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Give pasta a kick with easy amatriciana

If pasta dishes mean lots of ragu, cheese and yielding spaghetti or linguine, it might be time to get out of your comfort zone. An easy amatriciana will show you that pasta dishes can have a light zing and a spicy kick.

The recipe originates in Amatrice in the Lazio region near Rome. Nobody puts too much emphasis on authenticity though, and it's fine to tweak the recipe to suit your tastes.

A little chopped bacon or pancetta is the base of the sauce, lightly fried with some fine chopped onion for about 4 minutes until it is beginning to brown.

Chilli is not a common ingredient in Italian cuisine, but it provides the characteristic flavour in amatriciana. Add one small and finely chopped chilli. You don't want the fiery heat of Asian cuisine, but just a subtle hint of heat. Cook for a couple of minutes.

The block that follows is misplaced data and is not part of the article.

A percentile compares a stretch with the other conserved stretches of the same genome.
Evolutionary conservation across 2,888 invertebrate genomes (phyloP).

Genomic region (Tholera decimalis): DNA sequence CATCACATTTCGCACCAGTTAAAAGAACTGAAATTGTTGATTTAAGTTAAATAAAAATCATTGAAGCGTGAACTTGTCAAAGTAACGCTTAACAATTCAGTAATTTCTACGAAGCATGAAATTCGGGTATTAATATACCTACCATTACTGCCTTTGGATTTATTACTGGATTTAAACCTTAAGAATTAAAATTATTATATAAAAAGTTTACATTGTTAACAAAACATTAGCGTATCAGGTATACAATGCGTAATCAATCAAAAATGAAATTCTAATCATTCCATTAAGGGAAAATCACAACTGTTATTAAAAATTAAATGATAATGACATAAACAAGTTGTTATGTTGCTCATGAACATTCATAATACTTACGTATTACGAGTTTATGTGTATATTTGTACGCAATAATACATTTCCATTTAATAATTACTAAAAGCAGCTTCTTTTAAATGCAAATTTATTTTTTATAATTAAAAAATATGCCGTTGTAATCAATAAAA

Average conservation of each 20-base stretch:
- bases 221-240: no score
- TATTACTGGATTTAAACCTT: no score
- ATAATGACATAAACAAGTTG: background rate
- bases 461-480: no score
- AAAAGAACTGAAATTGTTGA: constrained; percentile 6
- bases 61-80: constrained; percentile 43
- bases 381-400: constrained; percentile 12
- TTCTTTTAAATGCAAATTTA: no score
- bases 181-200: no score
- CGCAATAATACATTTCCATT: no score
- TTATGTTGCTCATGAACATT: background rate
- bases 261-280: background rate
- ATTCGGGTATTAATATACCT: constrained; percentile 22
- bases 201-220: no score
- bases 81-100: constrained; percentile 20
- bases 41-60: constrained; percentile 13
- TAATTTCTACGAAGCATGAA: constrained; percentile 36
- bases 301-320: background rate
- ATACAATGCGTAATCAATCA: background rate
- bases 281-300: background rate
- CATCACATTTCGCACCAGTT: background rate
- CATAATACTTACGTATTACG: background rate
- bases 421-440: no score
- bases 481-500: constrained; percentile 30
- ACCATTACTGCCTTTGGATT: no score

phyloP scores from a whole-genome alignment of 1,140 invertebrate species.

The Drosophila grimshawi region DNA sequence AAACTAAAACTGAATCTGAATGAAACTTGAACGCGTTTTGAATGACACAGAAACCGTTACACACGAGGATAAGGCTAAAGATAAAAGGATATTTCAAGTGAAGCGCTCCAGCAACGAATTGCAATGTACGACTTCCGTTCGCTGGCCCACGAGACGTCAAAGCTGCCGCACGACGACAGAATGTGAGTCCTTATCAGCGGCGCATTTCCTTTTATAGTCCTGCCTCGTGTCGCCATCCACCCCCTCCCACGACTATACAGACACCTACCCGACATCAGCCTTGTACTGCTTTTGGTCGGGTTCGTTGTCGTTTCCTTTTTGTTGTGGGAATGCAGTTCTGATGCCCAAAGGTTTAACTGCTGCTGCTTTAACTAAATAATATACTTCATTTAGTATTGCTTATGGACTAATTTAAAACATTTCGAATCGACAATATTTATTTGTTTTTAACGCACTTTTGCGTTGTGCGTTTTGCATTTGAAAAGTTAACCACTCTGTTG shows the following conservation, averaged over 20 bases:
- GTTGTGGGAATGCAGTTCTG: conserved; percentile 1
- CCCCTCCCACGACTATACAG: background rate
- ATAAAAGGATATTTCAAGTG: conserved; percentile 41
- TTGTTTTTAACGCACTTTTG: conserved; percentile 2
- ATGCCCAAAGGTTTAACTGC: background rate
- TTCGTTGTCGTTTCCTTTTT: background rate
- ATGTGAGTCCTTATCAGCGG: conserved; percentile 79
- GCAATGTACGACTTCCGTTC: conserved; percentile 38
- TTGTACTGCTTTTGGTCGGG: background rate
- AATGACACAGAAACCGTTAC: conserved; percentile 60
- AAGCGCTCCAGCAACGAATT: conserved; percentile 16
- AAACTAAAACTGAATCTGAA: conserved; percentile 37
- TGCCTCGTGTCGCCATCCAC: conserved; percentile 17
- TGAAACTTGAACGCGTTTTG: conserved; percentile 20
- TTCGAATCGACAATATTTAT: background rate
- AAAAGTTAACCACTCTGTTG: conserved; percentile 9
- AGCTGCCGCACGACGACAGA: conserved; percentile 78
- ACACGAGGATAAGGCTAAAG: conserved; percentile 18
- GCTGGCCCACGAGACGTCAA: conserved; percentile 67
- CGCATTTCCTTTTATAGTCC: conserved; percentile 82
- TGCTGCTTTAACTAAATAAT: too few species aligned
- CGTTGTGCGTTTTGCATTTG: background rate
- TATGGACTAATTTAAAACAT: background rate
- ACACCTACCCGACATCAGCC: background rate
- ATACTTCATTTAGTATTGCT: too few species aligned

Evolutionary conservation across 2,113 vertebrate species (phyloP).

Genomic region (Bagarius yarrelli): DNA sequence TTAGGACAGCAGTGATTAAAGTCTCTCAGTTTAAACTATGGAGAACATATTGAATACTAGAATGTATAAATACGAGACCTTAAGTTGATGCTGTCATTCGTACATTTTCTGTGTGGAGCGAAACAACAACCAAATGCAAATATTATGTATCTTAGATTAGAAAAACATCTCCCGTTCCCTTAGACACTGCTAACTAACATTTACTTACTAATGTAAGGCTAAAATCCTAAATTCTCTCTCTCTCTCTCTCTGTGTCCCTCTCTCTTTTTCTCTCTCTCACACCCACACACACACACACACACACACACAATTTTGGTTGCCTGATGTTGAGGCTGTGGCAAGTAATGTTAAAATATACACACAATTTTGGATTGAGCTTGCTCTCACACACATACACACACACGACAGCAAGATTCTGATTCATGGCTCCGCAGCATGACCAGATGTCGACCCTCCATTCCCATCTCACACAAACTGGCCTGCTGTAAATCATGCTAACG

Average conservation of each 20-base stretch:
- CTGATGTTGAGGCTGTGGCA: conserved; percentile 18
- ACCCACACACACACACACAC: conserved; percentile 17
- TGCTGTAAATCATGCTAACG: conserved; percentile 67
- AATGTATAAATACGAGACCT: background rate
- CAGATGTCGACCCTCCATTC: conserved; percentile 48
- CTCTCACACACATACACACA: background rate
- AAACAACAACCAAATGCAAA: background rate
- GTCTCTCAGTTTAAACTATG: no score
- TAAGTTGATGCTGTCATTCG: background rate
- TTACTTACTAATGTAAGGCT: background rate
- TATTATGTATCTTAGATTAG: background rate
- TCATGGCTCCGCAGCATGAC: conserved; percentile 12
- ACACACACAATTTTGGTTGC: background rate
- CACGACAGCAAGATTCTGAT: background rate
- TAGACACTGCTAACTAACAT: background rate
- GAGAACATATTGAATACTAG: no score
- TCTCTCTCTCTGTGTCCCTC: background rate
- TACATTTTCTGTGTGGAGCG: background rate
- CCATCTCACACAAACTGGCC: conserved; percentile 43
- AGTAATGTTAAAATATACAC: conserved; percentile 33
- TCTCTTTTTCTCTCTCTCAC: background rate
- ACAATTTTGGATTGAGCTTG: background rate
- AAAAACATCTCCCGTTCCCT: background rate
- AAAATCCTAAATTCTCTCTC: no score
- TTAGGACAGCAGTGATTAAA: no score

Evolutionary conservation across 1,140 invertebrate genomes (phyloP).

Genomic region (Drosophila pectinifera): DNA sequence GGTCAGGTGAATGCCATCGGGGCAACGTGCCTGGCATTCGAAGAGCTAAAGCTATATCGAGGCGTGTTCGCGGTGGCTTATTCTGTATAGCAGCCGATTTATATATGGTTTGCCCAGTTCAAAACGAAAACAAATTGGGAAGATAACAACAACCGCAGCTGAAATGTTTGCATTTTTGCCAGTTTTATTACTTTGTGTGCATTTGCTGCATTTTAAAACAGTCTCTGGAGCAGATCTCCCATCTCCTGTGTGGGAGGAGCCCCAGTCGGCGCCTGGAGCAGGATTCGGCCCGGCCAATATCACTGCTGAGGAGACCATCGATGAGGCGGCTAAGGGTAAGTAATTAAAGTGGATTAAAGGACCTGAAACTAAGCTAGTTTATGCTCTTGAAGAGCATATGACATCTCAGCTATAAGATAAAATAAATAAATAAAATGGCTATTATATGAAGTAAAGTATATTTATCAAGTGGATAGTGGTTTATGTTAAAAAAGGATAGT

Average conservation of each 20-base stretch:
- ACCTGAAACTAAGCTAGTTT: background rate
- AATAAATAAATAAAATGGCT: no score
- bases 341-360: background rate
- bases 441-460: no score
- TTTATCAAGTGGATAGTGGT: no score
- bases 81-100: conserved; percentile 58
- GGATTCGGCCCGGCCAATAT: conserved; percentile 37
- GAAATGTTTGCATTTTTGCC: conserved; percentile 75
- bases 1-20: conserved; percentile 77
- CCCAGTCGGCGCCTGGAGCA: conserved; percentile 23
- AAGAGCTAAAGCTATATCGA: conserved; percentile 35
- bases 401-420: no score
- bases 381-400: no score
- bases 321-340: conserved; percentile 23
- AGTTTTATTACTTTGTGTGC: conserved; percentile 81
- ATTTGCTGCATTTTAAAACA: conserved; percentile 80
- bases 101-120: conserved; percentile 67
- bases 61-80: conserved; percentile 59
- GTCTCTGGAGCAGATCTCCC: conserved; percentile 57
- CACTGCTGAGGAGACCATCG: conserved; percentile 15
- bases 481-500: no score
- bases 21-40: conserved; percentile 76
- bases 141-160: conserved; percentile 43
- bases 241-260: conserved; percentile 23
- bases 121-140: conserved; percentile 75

At this stage add the tomatoes. If using the canned variety (and everybody does), drain off a little of the liquid, otherwise you will need to cook the sauce for longer to reduce it. Cook for about 15 or 20 minutes to allow the chilli heat to flavour the sauce fully.

Traditionally this sauce accompanied bucatini, the long thick tubes of pasta that resemble a cross between spaghetti and macaroni. It's a very satisfying pasta and works well with the sauce, although spaghetti or linguine would be fine alternatives.

Forget the Parmesan. A true amatriciana should be served with pecorino cheese, and not too much of it.

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